Hello,

my question is quite a general newby one on whether to use FIML, and therefore OpenMX. I'd appreciate any comments on which direction to take.

I'm considering using it (and therefore using OpenMX) because I understood it is very well adapted to use with binary data, compared to conventional techniques (using tetrachoric correlation is often problematic, I believe, and WLS requires large numbers). However, the OpenMx Manual cites handling of missing data (which didn't worry me that much, as I was expecting to use listwise deletion):

'The intelligent handling of missing data is a primary reason to use FIML over other estimation techniques' (4.3.1)

In fact, in the data sets I will be analysing, I have between 3,000 and 30,000 cases (test candidates) and around 30 variables (test items), so my worry was mainly tetrachoric correlation, rather than WLS. My aim is to determine and verify dimensional models of two language tests and then compare them.

many thanks for any enlightenment,

Michael Corrigan

Hi Michael

FIML becomes prohibitively computationally expensive with a large number of variables. Suppose it takes 10 points to integrate each dimension. Then for m variable analysis we need 10^m poiints. So it's about an order of magnitude slower with each additional variable. It's practical for perhaps a dozen or even with patience up to 20 variables, but beyond this it's really not feasible. However, there are some alternatives. One is to use weighted least squares and OpenMx can compute the tetrachorics and a weight matrix for this purpose. Easiest is diagonally weighted least squares, in which the reciprocal of the standard error of the correlation is used to form the weight. This is much better than 'pretending' that the correlation was estimated from continuous data, because tetrachorics' precision depends on where the threshold is, as well as how large the correlation is.

I'm sure what it is that worries you about the tetrachoric?

Hello Neale,

thanks very much for your help.

On the topic of tetrachoric correlation, I think that it is quite common to end up with a non-positive definite matrix and, therefore, something unresolvable. FIML seemed a way to avoid this kind of difficulty.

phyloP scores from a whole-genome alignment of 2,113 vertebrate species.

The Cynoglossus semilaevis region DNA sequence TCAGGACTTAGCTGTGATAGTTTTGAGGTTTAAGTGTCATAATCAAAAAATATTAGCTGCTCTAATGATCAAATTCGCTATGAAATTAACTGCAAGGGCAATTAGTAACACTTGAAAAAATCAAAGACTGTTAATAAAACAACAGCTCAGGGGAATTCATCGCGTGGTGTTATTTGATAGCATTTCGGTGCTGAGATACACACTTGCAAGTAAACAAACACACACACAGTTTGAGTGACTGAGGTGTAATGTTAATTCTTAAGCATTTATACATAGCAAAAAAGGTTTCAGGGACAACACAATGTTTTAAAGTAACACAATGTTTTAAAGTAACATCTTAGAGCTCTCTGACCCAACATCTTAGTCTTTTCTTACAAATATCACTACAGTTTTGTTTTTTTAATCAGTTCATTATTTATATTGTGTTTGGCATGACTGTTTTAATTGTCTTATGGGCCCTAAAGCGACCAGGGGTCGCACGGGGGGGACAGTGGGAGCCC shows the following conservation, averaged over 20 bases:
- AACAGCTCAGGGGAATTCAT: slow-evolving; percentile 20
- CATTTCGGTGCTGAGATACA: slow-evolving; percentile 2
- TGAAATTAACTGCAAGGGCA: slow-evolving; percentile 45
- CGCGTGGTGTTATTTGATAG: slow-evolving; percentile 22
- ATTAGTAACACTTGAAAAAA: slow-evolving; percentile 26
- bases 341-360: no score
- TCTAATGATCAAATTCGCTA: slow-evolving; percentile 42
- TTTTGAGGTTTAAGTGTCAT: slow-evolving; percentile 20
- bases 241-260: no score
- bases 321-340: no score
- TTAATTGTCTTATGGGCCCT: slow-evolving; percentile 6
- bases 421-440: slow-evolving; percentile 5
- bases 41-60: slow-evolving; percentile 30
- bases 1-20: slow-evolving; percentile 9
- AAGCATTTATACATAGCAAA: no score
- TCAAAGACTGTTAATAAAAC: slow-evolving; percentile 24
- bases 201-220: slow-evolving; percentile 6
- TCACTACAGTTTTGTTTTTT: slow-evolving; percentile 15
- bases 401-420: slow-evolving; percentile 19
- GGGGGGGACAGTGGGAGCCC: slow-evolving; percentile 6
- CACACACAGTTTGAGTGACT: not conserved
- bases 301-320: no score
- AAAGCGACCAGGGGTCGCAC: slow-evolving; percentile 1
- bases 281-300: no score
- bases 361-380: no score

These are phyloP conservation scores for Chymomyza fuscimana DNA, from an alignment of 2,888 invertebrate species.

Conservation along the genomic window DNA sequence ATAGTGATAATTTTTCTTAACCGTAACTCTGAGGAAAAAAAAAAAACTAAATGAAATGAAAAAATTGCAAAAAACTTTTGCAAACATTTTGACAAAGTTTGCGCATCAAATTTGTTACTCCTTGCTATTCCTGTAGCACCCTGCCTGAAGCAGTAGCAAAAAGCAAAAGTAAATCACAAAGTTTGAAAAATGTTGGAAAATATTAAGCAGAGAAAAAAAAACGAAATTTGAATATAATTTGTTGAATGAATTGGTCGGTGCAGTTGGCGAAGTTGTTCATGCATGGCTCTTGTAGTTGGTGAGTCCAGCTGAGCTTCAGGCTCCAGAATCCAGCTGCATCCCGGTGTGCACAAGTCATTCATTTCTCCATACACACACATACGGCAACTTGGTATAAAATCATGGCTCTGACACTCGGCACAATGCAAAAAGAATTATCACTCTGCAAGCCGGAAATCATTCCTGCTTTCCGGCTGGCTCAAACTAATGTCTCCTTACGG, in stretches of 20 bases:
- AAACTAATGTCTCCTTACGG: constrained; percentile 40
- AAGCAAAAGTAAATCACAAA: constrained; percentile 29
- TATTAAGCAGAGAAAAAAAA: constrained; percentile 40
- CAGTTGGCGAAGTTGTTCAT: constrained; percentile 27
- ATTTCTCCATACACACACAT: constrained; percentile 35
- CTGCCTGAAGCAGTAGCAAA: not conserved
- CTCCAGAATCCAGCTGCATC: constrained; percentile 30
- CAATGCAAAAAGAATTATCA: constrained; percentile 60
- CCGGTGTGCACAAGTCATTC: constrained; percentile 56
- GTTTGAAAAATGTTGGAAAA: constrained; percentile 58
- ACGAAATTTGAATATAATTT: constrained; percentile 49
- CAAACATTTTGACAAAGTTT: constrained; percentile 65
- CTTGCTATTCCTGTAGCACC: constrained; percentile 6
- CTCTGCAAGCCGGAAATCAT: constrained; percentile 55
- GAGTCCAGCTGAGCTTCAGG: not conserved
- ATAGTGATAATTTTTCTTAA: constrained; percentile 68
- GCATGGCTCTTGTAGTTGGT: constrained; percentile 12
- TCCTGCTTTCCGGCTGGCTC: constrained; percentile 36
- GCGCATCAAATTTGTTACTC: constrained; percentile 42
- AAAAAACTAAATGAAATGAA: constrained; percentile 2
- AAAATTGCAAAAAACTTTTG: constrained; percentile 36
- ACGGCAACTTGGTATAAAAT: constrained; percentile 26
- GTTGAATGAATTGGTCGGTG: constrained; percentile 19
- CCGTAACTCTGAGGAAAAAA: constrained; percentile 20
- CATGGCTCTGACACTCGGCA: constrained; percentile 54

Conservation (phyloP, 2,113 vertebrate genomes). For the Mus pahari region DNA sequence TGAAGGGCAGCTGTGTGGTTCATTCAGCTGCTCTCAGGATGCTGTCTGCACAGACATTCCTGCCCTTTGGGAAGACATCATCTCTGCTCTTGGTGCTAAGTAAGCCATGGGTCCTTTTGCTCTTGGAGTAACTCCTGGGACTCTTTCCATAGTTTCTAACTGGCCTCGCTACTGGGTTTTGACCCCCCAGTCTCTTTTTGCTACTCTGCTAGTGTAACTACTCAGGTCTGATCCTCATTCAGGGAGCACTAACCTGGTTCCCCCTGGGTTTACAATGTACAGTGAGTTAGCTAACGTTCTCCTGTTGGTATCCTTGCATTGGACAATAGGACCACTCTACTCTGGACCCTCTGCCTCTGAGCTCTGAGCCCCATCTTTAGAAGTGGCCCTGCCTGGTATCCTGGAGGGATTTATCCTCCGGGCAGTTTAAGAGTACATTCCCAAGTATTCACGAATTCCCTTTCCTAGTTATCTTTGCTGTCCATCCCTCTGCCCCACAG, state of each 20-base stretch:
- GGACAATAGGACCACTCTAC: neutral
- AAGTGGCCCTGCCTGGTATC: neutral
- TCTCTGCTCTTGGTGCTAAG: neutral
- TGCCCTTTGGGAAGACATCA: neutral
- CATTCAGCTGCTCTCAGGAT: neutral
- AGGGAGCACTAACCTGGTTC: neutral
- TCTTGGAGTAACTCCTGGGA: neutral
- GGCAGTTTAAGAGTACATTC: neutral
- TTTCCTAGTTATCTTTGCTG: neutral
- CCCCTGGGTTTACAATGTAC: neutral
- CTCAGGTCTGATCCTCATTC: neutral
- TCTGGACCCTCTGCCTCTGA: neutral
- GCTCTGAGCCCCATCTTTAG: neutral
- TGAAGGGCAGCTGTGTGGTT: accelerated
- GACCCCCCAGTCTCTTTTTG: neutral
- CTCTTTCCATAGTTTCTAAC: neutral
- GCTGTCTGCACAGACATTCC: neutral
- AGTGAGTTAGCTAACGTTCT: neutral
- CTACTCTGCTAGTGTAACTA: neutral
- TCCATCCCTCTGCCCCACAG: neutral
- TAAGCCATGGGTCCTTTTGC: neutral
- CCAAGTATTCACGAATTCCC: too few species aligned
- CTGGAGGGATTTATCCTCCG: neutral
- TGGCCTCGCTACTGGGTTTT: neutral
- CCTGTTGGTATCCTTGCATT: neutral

thanks

For sure FIML is ideal, but only if you have a manageable number of items (say <20 and preferable <12 or so depending on your hardware).

There are two possibilities for non-positive definiteness. One is, as you say, with the observed matrix of tetrachoric correlations when this is compiled through pairwise analyses to obtain the tetrachorics. If one is using diagonally weighted (or unweighted) least squares this isn't a complete non-starter because you can still fit a model to the non-pd correlation matrix. Another possibility is to use a ridge function to bring the matrix into positive definite land (taking the eigenvalues V and eigenvectors W, increasing those eigenvalues that are zero or negative so that they are small and positive, to form V2 then computing W %

% diag(V2) %% t(W). This approach can yield a correlation matrix which is really quite close (say the same to within a couple of decimal places) to the original, but I must say it feels a bit dishonest - how much should the smallest eigenvalues be increased?Another possibility is that the weight matrix of the polychorics (whether these weights are estimated by one big analysis of all the items together, or say by trios of variables) may be non-pd. This would be a non-starter for asymptotic weighted least squares because the weight matrix cannot be inverted. In principle this matrix too could be ridged. Perhaps there are some simulation studies out there that examine how well these approaches work in practice.

There are implementations in several R packages. Look at cor.smooth in package psych for some links and references.